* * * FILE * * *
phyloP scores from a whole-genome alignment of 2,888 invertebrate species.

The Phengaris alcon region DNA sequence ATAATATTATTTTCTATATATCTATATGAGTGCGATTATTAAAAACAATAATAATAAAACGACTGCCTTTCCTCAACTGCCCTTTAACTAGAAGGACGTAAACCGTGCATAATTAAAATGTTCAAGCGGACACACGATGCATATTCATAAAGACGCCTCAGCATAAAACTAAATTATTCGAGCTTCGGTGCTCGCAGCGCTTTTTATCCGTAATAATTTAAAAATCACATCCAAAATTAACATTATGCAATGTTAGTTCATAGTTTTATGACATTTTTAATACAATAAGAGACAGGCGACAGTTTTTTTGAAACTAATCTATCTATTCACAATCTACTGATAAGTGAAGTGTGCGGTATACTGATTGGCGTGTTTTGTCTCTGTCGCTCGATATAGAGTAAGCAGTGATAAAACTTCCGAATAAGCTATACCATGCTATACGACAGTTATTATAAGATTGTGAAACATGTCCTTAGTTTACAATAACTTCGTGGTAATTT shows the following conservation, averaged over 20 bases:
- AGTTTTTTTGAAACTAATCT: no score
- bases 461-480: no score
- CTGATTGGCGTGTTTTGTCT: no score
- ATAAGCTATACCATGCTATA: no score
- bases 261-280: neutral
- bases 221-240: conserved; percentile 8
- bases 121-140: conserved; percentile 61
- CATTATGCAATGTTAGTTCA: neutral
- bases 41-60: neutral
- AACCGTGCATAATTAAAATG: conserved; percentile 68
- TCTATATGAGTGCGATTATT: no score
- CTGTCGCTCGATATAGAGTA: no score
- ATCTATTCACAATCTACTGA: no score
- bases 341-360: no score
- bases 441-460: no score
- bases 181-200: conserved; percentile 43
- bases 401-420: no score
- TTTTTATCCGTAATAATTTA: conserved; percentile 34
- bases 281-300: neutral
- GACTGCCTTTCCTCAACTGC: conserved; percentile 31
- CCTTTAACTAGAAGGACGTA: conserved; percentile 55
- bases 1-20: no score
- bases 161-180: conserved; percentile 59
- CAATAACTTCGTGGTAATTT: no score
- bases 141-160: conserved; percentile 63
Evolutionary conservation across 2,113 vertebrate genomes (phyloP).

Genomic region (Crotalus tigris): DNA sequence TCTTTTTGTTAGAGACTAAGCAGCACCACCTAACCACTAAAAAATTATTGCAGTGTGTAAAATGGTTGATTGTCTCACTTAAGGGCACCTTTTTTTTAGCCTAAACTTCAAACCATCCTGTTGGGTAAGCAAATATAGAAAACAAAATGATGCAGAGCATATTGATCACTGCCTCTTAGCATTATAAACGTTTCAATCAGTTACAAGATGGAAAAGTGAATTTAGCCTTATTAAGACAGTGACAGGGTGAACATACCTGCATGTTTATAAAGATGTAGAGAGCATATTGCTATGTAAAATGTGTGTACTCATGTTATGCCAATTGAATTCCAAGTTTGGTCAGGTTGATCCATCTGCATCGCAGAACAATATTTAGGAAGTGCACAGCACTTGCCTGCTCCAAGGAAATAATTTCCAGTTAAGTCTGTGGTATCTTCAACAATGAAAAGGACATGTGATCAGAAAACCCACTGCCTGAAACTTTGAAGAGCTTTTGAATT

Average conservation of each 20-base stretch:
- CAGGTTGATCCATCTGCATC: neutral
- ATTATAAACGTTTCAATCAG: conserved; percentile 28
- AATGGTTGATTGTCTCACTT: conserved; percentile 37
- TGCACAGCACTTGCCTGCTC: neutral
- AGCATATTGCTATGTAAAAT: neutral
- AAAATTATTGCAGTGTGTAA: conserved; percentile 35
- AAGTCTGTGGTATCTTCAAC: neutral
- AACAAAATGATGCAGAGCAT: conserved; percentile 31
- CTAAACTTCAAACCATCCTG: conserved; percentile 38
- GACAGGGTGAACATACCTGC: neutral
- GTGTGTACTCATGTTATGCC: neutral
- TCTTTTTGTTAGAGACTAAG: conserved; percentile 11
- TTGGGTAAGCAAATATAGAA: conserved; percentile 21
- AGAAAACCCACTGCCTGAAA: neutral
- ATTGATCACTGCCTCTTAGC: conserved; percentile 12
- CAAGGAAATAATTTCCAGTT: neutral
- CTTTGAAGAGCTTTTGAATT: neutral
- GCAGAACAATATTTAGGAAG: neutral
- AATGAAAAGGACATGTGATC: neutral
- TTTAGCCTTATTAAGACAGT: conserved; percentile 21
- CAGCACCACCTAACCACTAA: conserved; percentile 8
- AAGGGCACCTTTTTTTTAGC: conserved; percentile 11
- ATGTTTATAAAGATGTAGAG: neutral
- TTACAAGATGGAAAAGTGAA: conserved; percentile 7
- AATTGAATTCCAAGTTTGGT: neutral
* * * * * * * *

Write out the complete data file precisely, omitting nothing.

phyloP scores from a whole-genome alignment of 2,888 invertebrate species.

The Phengaris alcon region DNA sequence ATAATATTATTTTCTATATATCTATATGAGTGCGATTATTAAAAACAATAATAATAAAACGACTGCCTTTCCTCAACTGCCCTTTAACTAGAAGGACGTAAACCGTGCATAATTAAAATGTTCAAGCGGACACACGATGCATATTCATAAAGACGCCTCAGCATAAAACTAAATTATTCGAGCTTCGGTGCTCGCAGCGCTTTTTATCCGTAATAATTTAAAAATCACATCCAAAATTAACATTATGCAATGTTAGTTCATAGTTTTATGACATTTTTAATACAATAAGAGACAGGCGACAGTTTTTTTGAAACTAATCTATCTATTCACAATCTACTGATAAGTGAAGTGTGCGGTATACTGATTGGCGTGTTTTGTCTCTGTCGCTCGATATAGAGTAAGCAGTGATAAAACTTCCGAATAAGCTATACCATGCTATACGACAGTTATTATAAGATTGTGAAACATGTCCTTAGTTTACAATAACTTCGTGGTAATTT shows the following conservation, averaged over 20 bases:
- AGTTTTTTTGAAACTAATCT: no score
- bases 461-480: no score
- CTGATTGGCGTGTTTTGTCT: no score
- ATAAGCTATACCATGCTATA: no score
- bases 261-280: neutral
- bases 221-240: conserved; percentile 8
- bases 121-140: conserved; percentile 61
- CATTATGCAATGTTAGTTCA: neutral
- bases 41-60: neutral
- AACCGTGCATAATTAAAATG: conserved; percentile 68
- TCTATATGAGTGCGATTATT: no score
- CTGTCGCTCGATATAGAGTA: no score
- ATCTATTCACAATCTACTGA: no score
- bases 341-360: no score
- bases 441-460: no score
- bases 181-200: conserved; percentile 43
- bases 401-420: no score
- TTTTTATCCGTAATAATTTA: conserved; percentile 34
- bases 281-300: neutral
- GACTGCCTTTCCTCAACTGC: conserved; percentile 31
- CCTTTAACTAGAAGGACGTA: conserved; percentile 55
- bases 1-20: no score
- bases 161-180: conserved; percentile 59
- CAATAACTTCGTGGTAATTT: no score
- bases 141-160: conserved; percentile 63
Evolutionary conservation across 2,113 vertebrate genomes (phyloP).

Genomic region (Crotalus tigris): DNA sequence TCTTTTTGTTAGAGACTAAGCAGCACCACCTAACCACTAAAAAATTATTGCAGTGTGTAAAATGGTTGATTGTCTCACTTAAGGGCACCTTTTTTTTAGCCTAAACTTCAAACCATCCTGTTGGGTAAGCAAATATAGAAAACAAAATGATGCAGAGCATATTGATCACTGCCTCTTAGCATTATAAACGTTTCAATCAGTTACAAGATGGAAAAGTGAATTTAGCCTTATTAAGACAGTGACAGGGTGAACATACCTGCATGTTTATAAAGATGTAGAGAGCATATTGCTATGTAAAATGTGTGTACTCATGTTATGCCAATTGAATTCCAAGTTTGGTCAGGTTGATCCATCTGCATCGCAGAACAATATTTAGGAAGTGCACAGCACTTGCCTGCTCCAAGGAAATAATTTCCAGTTAAGTCTGTGGTATCTTCAACAATGAAAAGGACATGTGATCAGAAAACCCACTGCCTGAAACTTTGAAGAGCTTTTGAATT

Average conservation of each 20-base stretch:
- CAGGTTGATCCATCTGCATC: neutral
- ATTATAAACGTTTCAATCAG: conserved; percentile 28
- AATGGTTGATTGTCTCACTT: conserved; percentile 37
- TGCACAGCACTTGCCTGCTC: neutral
- AGCATATTGCTATGTAAAAT: neutral
- AAAATTATTGCAGTGTGTAA: conserved; percentile 35
- AAGTCTGTGGTATCTTCAAC: neutral
- AACAAAATGATGCAGAGCAT: conserved; percentile 31
- CTAAACTTCAAACCATCCTG: conserved; percentile 38
- GACAGGGTGAACATACCTGC: neutral
- GTGTGTACTCATGTTATGCC: neutral
- TCTTTTTGTTAGAGACTAAG: conserved; percentile 11
- TTGGGTAAGCAAATATAGAA: conserved; percentile 21
- AGAAAACCCACTGCCTGAAA: neutral
- ATTGATCACTGCCTCTTAGC: conserved; percentile 12
- CAAGGAAATAATTTCCAGTT: neutral
- CTTTGAAGAGCTTTTGAATT: neutral
- GCAGAACAATATTTAGGAAG: neutral
- AATGAAAAGGACATGTGATC: neutral
- TTTAGCCTTATTAAGACAGT: conserved; percentile 21
- CAGCACCACCTAACCACTAA: conserved; percentile 8
- AAGGGCACCTTTTTTTTAGC: conserved; percentile 11
- ATGTTTATAAAGATGTAGAG: neutral
- TTACAAGATGGAAAAGTGAA: conserved; percentile 7
- AATTGAATTCCAAGTTTGGT: neutral